The COVID-19 outbreak may slow down the investment pace of most institutional investors. Once the epidemic is kept under control, projects recovering first are those that have passed the evaluation stage and are moving to the delivery. Projects without sufficient funds are likely to face rising operating pressure and will have to accept valuation discounts in return for faster financing, while projects with sufficient funds will face more challenges from delayed R&D and sales. However, fund managers are also under pressure as the law stipulates that closed-end funds must operate for at least five years. A need for increased returns may urge them to invest in high-quality projects in the second half of the year.
In Capital: The coronavirus is a test of company competency.
The epidemic’s short-term impact on the secondary market has already been apparent: publicly traded companies are showing impressive performances in sectors such as in-vitro diagnostics (IVD), third-party inspections, medical devices, and protective supplies.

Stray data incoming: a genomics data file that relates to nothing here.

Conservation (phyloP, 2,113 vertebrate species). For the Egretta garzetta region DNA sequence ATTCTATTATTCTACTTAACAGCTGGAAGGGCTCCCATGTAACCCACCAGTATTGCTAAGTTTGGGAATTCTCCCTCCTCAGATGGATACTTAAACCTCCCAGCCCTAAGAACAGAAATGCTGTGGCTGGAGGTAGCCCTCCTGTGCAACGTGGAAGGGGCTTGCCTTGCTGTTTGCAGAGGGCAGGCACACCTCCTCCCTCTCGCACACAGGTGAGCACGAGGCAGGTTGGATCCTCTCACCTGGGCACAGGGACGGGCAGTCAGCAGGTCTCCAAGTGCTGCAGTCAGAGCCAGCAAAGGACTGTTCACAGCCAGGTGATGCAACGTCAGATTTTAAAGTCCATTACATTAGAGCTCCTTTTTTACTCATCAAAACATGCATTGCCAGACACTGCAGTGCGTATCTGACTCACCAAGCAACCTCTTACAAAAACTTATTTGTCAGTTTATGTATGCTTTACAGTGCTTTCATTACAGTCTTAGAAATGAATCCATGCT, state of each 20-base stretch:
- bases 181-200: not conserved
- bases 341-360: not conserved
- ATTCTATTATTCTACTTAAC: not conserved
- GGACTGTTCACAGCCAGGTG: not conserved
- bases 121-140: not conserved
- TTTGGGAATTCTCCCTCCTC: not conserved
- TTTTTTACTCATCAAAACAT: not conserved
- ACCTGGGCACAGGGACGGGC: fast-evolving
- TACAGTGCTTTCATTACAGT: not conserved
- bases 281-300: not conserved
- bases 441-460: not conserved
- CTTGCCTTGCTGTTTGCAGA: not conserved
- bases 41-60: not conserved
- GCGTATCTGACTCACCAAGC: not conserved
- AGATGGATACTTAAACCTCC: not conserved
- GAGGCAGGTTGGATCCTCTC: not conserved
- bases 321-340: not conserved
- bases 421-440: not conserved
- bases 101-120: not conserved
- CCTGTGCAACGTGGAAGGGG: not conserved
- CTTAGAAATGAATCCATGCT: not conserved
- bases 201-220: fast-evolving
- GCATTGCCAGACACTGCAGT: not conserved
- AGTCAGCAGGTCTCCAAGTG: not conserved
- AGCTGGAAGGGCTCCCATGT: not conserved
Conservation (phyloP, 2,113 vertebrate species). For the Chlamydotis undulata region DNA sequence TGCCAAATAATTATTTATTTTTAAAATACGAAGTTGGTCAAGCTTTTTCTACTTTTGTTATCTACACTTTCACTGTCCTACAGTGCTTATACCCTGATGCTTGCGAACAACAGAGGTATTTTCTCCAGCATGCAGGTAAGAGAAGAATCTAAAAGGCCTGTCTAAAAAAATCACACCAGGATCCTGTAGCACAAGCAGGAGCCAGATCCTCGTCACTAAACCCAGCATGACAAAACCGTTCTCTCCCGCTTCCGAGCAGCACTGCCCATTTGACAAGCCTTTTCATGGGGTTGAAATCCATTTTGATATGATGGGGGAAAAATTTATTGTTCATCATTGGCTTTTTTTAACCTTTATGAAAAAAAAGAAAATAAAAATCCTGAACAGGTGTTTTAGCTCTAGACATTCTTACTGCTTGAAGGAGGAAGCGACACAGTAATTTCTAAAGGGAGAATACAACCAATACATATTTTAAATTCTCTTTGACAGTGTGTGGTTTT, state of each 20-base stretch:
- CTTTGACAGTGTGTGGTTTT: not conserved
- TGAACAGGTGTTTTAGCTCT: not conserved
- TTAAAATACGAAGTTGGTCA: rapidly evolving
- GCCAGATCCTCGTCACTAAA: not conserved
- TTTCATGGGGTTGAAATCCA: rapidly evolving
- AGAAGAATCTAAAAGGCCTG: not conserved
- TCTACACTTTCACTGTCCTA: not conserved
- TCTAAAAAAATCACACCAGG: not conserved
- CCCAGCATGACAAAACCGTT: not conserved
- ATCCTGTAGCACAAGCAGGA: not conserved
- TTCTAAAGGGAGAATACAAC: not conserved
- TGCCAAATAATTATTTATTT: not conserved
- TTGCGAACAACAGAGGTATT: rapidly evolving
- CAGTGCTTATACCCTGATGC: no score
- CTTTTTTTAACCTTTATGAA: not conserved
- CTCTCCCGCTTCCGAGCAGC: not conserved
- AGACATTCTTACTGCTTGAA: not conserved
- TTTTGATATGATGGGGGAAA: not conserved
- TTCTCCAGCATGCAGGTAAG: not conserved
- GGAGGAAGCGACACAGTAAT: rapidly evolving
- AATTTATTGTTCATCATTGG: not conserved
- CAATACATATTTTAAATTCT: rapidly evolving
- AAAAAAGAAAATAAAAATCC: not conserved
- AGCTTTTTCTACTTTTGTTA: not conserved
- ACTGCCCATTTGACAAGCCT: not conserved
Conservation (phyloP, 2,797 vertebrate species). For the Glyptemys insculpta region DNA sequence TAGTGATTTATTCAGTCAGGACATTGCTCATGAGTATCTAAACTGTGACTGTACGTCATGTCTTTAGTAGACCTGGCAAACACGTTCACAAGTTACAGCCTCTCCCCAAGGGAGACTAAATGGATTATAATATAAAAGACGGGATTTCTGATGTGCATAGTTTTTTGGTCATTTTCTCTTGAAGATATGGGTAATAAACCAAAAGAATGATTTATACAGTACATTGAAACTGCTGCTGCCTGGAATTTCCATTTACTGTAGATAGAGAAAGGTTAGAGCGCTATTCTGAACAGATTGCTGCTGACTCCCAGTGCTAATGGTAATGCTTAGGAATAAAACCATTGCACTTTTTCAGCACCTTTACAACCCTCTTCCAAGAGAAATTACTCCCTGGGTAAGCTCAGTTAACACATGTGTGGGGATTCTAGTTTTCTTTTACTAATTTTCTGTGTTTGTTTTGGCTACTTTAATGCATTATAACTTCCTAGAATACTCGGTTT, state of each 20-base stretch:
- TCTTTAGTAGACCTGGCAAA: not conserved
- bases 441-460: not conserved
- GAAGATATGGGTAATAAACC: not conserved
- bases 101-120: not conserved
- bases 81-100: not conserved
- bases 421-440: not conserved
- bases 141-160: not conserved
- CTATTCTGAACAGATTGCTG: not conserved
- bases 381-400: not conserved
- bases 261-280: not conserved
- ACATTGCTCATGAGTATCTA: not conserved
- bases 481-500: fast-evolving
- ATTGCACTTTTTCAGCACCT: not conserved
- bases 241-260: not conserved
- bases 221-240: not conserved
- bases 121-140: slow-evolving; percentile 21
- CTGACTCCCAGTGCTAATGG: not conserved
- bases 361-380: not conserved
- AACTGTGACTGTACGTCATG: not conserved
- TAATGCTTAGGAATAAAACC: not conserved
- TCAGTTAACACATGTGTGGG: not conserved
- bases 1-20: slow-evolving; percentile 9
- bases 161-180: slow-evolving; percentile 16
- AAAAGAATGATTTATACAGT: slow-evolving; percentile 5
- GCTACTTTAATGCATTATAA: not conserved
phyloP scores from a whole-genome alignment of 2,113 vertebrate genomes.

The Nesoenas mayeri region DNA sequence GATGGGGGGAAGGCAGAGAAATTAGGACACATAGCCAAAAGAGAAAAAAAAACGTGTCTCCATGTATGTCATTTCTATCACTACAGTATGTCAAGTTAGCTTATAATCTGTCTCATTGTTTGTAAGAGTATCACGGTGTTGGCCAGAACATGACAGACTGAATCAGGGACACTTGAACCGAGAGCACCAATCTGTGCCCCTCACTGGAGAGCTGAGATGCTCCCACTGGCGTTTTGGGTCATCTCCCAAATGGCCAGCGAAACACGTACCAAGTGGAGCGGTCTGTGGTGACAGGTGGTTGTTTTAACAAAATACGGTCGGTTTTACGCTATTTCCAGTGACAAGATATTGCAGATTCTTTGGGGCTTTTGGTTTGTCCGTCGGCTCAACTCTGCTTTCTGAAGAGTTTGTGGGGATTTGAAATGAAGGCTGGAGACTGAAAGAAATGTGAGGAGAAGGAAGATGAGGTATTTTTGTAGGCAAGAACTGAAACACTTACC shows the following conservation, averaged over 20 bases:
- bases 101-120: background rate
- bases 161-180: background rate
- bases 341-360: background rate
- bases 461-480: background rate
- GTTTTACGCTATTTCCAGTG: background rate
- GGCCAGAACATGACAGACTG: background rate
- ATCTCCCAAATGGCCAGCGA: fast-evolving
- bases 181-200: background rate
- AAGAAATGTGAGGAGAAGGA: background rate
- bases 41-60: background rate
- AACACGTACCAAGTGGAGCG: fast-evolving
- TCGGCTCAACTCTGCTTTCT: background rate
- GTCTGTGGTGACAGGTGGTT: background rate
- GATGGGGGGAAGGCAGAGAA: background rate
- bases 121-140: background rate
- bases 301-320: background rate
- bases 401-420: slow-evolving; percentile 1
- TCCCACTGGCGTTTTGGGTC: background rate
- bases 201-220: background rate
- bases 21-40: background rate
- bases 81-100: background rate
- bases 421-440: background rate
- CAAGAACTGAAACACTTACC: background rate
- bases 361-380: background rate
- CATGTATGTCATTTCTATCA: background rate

In terms of the primary market, we are interested in companies’ long-term value and competitiveness as well as short-term value and performances.
To be more specific, first, we’re paying special attention to areas related to COVID-19 testing, such as consumables and chemicals, because the testing is crucial for COVID-19 diagnosis. Second, we’re very interested in projects related to life support, for example, those of medical apparatuses and imaging equipment. We will focus on projects in this field that have clinical potential, patented technologies, and long-term value. Third, the smart healthcare sector has some investment opportunities that will increase in the long run.
As an institutional investor focusing on the healthcare sector, we will keep an eye on investment opportunities in the short term. However, our strategy is more about long-term investments through industry research rather than trend-chasing.